Norm Contaminated is part of a series of artists’ projects, curatorial interventions, and transdisciplinary research Test Sites: Poole which is curated and produced by Arts Catalyst and it is the result of a field work taken place the 22nd of February 2018 around the Perenco Oil Farm, Poole, Dorset. The commission for the exhibition and co-inquiry aimed to respond to the issue to involve the local community to respond collectively to social and environmental challenges in the local area of the Poole harbour. This piece is part of a project called Test Sites, a longitudinal environmental project with a range of partner institutions (The Forestry Commission, The National Trust, and Canals and Rivers Trust). The long-term goal is to engage the public in a discussion of ethical and social implications of environmental politics, and to address key issues of sustainability for agencies and local socially engaged groups, clubs and societies.
FUTURE LOVE at the Futurefest 17-18 september 2016
The next decade will bring a diversity of love partners for us to choose from – lovebots with intelligent skin, cyborgs with sensory implants, tele-dildonic connected avatars, through to empathetic personal carers loving you day and night. There will be intense debate on the ethical issues that emerge.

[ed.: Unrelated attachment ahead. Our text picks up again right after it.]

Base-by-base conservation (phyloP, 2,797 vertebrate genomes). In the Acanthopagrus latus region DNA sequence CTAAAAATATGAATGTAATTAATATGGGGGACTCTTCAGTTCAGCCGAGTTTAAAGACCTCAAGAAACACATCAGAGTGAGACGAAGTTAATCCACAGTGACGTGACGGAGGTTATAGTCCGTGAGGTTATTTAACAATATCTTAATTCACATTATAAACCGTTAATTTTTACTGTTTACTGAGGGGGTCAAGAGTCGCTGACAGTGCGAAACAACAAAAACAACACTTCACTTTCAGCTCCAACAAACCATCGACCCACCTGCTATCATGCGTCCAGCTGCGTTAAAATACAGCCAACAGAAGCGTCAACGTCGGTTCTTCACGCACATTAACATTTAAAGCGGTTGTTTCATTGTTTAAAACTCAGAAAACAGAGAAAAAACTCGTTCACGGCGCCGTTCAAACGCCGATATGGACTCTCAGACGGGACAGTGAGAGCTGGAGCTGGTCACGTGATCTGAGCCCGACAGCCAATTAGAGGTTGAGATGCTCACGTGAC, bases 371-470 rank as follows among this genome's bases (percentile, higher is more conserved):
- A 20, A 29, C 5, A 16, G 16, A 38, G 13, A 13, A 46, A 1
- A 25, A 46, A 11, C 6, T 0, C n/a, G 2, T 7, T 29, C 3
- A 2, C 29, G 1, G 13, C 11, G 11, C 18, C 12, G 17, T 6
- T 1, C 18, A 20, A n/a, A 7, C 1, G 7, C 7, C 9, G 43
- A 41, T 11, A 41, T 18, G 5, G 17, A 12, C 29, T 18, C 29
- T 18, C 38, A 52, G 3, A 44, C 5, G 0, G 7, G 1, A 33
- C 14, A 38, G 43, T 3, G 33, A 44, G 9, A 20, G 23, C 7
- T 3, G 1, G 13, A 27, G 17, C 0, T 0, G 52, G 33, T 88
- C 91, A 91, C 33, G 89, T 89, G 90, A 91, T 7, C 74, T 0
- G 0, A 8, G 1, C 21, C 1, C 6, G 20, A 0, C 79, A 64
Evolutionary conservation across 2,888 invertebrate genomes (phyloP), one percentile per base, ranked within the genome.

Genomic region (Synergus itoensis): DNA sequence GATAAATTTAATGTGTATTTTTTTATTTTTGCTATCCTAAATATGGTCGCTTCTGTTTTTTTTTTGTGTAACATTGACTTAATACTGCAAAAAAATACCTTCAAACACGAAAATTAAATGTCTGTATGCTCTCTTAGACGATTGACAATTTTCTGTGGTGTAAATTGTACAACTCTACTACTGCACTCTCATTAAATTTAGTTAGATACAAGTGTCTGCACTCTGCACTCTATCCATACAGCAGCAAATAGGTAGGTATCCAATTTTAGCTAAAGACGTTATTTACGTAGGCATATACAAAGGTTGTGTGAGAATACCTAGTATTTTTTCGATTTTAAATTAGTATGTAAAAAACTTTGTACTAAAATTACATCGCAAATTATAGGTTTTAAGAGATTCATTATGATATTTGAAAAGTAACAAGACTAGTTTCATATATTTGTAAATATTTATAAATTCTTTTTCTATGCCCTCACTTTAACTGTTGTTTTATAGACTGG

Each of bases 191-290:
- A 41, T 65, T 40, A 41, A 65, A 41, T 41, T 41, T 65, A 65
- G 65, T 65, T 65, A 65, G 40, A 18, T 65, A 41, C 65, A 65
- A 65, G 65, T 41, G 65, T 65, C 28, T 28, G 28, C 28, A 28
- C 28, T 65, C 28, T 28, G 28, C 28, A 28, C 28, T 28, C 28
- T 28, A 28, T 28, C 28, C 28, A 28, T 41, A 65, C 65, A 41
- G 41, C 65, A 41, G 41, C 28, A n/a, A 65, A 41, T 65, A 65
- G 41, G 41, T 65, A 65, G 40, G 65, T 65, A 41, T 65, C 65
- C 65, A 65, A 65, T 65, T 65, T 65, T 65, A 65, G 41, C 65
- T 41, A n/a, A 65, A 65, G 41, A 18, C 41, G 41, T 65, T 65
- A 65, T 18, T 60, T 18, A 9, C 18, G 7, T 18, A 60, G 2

As human cyborgs appear more often in our communities, as our friends bring robot lovers to dinner, as touch, caress and gaze technology converge, we will see virtual reality, augmented reality and holograms deepening and intensifying our virtual-physical immersive experiences.
This expert panel will debate this looping of our senses and emotions with these ‘non-human humans’.
Chair: Luke Robert Mason, Director, Virtual Futures
Trudy Barber, Senior Lecturer and Course Leader, Faculty of Creative and Cultural Industries at the University of Portsmouth
Marco Donnarumma, Marco Donnarumma, performance artist and research fellow, Universität der Künste Berlin
Anna Troisi, Digital artist and researcher
Text from http://www.futurefest.org/speaker/synthetic-emotions
The Hyperdrone at DHRA 2016 Digital Research in the Humanities and Arts
I'll move together with Rob Smith the huge hypersculpture now sleeping at Wysing arts centre. Glad to be able to exhibit this work we did together with Neal White for Office of Experiment.
I'll move together with Rob Smith the huge hypersculpture now sleeping at Wysing arts centre at Cambridge. Glad to be able to exhibit this work we did together with Neal White for Office of Experiments and EMERGE.
OB-scene @ drha 2016 | Digital Research in the Humanities and Arts
Glad to have the opportunity to present the performance as well as giving a paper about the performance. Looking forward to it.
OB-SCENE @ The Politics of Performance and Play. Feminist Matters, Institute for Philosophy University of Leiden July 7 & 8